Steven Scheer, 08 March 2017
JERUSALEM (Reuters) – The Bank of Israel has a problem. After spending almost a decade and huge sums trying to curb the shekel, the currency is still rising relentlessly – to the dismay of the country’s exporters.
In 2008 the central bank began what was supposed to be a temporary fix. The plan was to buy large amounts of dollars and halt a rapid rise in the shekel, partly to protect exporters who account for more than 30 percent of economic output and form a strong domestic lobby.
But after purchasing more than $70 billion over the years, the bank is still struggling to soften the exchange rate and prevent Israeli exports from becoming relatively more expensive on world markets.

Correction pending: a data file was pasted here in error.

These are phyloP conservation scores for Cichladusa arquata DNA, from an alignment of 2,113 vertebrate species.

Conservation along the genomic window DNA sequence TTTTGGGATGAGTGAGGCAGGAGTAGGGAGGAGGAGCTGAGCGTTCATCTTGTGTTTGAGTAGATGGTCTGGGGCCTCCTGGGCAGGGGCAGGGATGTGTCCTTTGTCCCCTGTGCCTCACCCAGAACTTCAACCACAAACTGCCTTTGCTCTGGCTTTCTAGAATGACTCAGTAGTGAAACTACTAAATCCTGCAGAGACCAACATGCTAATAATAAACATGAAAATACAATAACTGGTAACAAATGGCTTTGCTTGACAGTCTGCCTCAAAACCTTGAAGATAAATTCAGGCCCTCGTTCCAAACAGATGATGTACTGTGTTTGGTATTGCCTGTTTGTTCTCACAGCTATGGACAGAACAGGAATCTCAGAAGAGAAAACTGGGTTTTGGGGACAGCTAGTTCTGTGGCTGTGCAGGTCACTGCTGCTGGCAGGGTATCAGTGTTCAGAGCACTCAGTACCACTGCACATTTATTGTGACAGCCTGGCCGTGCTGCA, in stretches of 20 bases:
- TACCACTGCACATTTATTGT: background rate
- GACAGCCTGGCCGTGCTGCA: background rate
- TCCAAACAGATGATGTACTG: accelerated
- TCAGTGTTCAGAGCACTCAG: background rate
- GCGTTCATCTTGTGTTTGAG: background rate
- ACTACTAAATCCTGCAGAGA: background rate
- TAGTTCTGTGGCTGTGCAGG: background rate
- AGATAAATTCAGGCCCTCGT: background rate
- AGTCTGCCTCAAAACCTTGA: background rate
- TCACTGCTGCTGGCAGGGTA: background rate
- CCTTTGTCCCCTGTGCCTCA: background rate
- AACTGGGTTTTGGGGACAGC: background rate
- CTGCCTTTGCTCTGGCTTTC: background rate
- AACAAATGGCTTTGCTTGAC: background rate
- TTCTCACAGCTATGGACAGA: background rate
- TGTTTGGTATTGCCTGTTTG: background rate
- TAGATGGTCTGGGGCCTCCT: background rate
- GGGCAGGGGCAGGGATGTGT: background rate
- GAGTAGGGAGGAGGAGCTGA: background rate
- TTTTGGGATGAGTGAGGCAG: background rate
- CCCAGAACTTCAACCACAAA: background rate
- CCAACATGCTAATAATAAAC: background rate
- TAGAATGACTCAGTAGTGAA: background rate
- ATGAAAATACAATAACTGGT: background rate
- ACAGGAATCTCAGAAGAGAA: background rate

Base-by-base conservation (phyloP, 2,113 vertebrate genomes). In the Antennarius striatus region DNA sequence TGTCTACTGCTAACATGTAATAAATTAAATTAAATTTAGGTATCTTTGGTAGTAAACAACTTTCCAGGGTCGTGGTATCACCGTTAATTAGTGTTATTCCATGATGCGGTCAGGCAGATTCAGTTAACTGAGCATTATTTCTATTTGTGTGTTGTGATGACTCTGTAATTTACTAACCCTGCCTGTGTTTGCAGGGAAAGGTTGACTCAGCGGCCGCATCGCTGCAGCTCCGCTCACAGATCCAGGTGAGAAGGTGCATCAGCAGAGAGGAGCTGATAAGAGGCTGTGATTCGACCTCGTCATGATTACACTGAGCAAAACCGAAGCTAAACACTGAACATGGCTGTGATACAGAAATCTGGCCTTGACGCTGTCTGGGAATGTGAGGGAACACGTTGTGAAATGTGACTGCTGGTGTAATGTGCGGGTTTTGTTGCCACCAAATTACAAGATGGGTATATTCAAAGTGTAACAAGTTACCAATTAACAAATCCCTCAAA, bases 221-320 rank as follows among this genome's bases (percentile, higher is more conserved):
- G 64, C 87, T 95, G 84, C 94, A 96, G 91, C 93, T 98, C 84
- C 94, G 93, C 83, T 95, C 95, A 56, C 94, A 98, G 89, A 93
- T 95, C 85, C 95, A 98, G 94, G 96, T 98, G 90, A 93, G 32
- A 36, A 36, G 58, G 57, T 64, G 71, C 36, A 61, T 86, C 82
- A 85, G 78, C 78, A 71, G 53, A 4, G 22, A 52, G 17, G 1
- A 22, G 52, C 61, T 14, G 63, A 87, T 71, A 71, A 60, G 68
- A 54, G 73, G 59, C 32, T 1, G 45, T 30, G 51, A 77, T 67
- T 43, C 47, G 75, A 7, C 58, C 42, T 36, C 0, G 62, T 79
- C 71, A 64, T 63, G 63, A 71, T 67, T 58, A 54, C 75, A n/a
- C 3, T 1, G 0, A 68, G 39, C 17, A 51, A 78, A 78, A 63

In the past 12 months, the shekel has gained 6 percent against the dollar, 11 percent against the euro and 10 percent against a basket of its main trading currencies. This has taken it in recent weeks to a 15-year high versus the euro, a 2-1/2 year peak against the dollar and its strongest level ever against the basket.
With the Israeli economy growing well, some experts and former policymakers say intervention is no longer necessary and may be pointless. Buying dollars amounts to little more than a subsidy for sometimes inefficient exporters, at the expense of the rest of the economy, they argue.